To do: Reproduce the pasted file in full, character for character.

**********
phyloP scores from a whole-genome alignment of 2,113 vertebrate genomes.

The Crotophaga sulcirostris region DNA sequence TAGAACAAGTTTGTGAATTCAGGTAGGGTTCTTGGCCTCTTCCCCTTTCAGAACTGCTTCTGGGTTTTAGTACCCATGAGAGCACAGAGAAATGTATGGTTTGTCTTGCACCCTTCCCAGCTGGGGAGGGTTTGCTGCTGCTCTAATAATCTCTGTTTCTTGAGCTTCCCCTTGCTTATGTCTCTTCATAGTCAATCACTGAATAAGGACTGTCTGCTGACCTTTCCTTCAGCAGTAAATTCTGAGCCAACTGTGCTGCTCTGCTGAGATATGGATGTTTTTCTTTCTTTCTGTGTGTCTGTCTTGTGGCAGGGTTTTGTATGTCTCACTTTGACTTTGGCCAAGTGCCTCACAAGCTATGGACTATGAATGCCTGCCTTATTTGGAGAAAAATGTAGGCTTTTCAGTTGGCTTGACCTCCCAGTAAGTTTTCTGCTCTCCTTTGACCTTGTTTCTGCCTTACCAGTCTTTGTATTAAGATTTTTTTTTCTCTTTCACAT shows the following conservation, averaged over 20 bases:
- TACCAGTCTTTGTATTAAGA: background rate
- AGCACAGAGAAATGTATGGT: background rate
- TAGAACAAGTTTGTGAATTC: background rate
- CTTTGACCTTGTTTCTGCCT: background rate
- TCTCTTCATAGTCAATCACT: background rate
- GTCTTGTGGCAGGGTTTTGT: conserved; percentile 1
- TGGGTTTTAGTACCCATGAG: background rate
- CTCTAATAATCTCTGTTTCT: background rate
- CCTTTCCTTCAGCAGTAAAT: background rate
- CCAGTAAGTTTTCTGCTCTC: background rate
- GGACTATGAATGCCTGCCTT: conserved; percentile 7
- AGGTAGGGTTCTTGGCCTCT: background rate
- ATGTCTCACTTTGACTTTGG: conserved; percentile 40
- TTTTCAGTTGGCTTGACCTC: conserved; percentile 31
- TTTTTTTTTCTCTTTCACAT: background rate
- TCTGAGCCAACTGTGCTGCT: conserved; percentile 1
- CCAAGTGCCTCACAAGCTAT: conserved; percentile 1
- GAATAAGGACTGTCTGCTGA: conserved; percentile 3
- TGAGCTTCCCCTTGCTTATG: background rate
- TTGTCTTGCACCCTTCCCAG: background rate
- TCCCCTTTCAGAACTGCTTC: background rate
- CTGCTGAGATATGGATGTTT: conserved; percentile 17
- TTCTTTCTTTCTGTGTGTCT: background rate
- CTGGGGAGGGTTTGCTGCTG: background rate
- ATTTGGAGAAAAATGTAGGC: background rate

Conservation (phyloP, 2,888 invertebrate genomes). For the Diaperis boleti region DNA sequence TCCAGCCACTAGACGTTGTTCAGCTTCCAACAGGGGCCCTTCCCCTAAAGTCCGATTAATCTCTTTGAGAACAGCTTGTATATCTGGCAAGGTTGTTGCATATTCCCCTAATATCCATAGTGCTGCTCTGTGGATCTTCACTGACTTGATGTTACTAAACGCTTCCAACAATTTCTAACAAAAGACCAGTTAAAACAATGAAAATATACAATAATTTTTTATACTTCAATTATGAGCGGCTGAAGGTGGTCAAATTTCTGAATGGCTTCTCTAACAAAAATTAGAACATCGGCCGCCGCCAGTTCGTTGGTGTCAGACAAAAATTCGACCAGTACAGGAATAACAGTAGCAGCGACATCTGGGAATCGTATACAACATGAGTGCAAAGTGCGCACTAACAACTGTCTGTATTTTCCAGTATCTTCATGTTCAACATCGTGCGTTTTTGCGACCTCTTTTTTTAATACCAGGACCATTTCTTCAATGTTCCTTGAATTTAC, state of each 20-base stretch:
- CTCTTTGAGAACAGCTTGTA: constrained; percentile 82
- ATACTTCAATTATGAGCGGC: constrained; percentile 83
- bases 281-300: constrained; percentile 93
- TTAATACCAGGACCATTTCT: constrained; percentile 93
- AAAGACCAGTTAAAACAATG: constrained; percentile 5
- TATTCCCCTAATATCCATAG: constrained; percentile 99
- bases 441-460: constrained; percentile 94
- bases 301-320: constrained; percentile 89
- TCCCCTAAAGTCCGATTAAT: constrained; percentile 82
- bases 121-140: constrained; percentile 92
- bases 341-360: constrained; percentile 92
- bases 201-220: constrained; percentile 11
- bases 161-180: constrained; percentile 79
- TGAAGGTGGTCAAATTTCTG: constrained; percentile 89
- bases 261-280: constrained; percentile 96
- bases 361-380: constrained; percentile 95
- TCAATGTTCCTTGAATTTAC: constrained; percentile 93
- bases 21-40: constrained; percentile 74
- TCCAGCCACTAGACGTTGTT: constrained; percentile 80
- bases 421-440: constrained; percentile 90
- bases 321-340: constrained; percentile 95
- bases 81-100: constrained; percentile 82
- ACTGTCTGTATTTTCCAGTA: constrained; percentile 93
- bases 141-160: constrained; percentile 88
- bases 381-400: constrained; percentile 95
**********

phyloP scores from a whole-genome alignment of 2,113 vertebrate genomes.

The Crotophaga sulcirostris region DNA sequence TAGAACAAGTTTGTGAATTCAGGTAGGGTTCTTGGCCTCTTCCCCTTTCAGAACTGCTTCTGGGTTTTAGTACCCATGAGAGCACAGAGAAATGTATGGTTTGTCTTGCACCCTTCCCAGCTGGGGAGGGTTTGCTGCTGCTCTAATAATCTCTGTTTCTTGAGCTTCCCCTTGCTTATGTCTCTTCATAGTCAATCACTGAATAAGGACTGTCTGCTGACCTTTCCTTCAGCAGTAAATTCTGAGCCAACTGTGCTGCTCTGCTGAGATATGGATGTTTTTCTTTCTTTCTGTGTGTCTGTCTTGTGGCAGGGTTTTGTATGTCTCACTTTGACTTTGGCCAAGTGCCTCACAAGCTATGGACTATGAATGCCTGCCTTATTTGGAGAAAAATGTAGGCTTTTCAGTTGGCTTGACCTCCCAGTAAGTTTTCTGCTCTCCTTTGACCTTGTTTCTGCCTTACCAGTCTTTGTATTAAGATTTTTTTTTCTCTTTCACAT shows the following conservation, averaged over 20 bases:
- TACCAGTCTTTGTATTAAGA: background rate
- AGCACAGAGAAATGTATGGT: background rate
- TAGAACAAGTTTGTGAATTC: background rate
- CTTTGACCTTGTTTCTGCCT: background rate
- TCTCTTCATAGTCAATCACT: background rate
- GTCTTGTGGCAGGGTTTTGT: conserved; percentile 1
- TGGGTTTTAGTACCCATGAG: background rate
- CTCTAATAATCTCTGTTTCT: background rate
- CCTTTCCTTCAGCAGTAAAT: background rate
- CCAGTAAGTTTTCTGCTCTC: background rate
- GGACTATGAATGCCTGCCTT: conserved; percentile 7
- AGGTAGGGTTCTTGGCCTCT: background rate
- ATGTCTCACTTTGACTTTGG: conserved; percentile 40
- TTTTCAGTTGGCTTGACCTC: conserved; percentile 31
- TTTTTTTTTCTCTTTCACAT: background rate
- TCTGAGCCAACTGTGCTGCT: conserved; percentile 1
- CCAAGTGCCTCACAAGCTAT: conserved; percentile 1
- GAATAAGGACTGTCTGCTGA: conserved; percentile 3
- TGAGCTTCCCCTTGCTTATG: background rate
- TTGTCTTGCACCCTTCCCAG: background rate
- TCCCCTTTCAGAACTGCTTC: background rate
- CTGCTGAGATATGGATGTTT: conserved; percentile 17
- TTCTTTCTTTCTGTGTGTCT: background rate
- CTGGGGAGGGTTTGCTGCTG: background rate
- ATTTGGAGAAAAATGTAGGC: background rate

Conservation (phyloP, 2,888 invertebrate genomes). For the Diaperis boleti region DNA sequence TCCAGCCACTAGACGTTGTTCAGCTTCCAACAGGGGCCCTTCCCCTAAAGTCCGATTAATCTCTTTGAGAACAGCTTGTATATCTGGCAAGGTTGTTGCATATTCCCCTAATATCCATAGTGCTGCTCTGTGGATCTTCACTGACTTGATGTTACTAAACGCTTCCAACAATTTCTAACAAAAGACCAGTTAAAACAATGAAAATATACAATAATTTTTTATACTTCAATTATGAGCGGCTGAAGGTGGTCAAATTTCTGAATGGCTTCTCTAACAAAAATTAGAACATCGGCCGCCGCCAGTTCGTTGGTGTCAGACAAAAATTCGACCAGTACAGGAATAACAGTAGCAGCGACATCTGGGAATCGTATACAACATGAGTGCAAAGTGCGCACTAACAACTGTCTGTATTTTCCAGTATCTTCATGTTCAACATCGTGCGTTTTTGCGACCTCTTTTTTTAATACCAGGACCATTTCTTCAATGTTCCTTGAATTTAC, state of each 20-base stretch:
- CTCTTTGAGAACAGCTTGTA: constrained; percentile 82
- ATACTTCAATTATGAGCGGC: constrained; percentile 83
- bases 281-300: constrained; percentile 93
- TTAATACCAGGACCATTTCT: constrained; percentile 93
- AAAGACCAGTTAAAACAATG: constrained; percentile 5
- TATTCCCCTAATATCCATAG: constrained; percentile 99
- bases 441-460: constrained; percentile 94
- bases 301-320: constrained; percentile 89
- TCCCCTAAAGTCCGATTAAT: constrained; percentile 82
- bases 121-140: constrained; percentile 92
- bases 341-360: constrained; percentile 92
- bases 201-220: constrained; percentile 11
- bases 161-180: constrained; percentile 79
- TGAAGGTGGTCAAATTTCTG: constrained; percentile 89
- bases 261-280: constrained; percentile 96
- bases 361-380: constrained; percentile 95
- TCAATGTTCCTTGAATTTAC: constrained; percentile 93
- bases 21-40: constrained; percentile 74
- TCCAGCCACTAGACGTTGTT: constrained; percentile 80
- bases 421-440: constrained; percentile 90
- bases 321-340: constrained; percentile 95
- bases 81-100: constrained; percentile 82
- ACTGTCTGTATTTTCCAGTA: constrained; percentile 93
- bases 141-160: constrained; percentile 88
- bases 381-400: constrained; percentile 95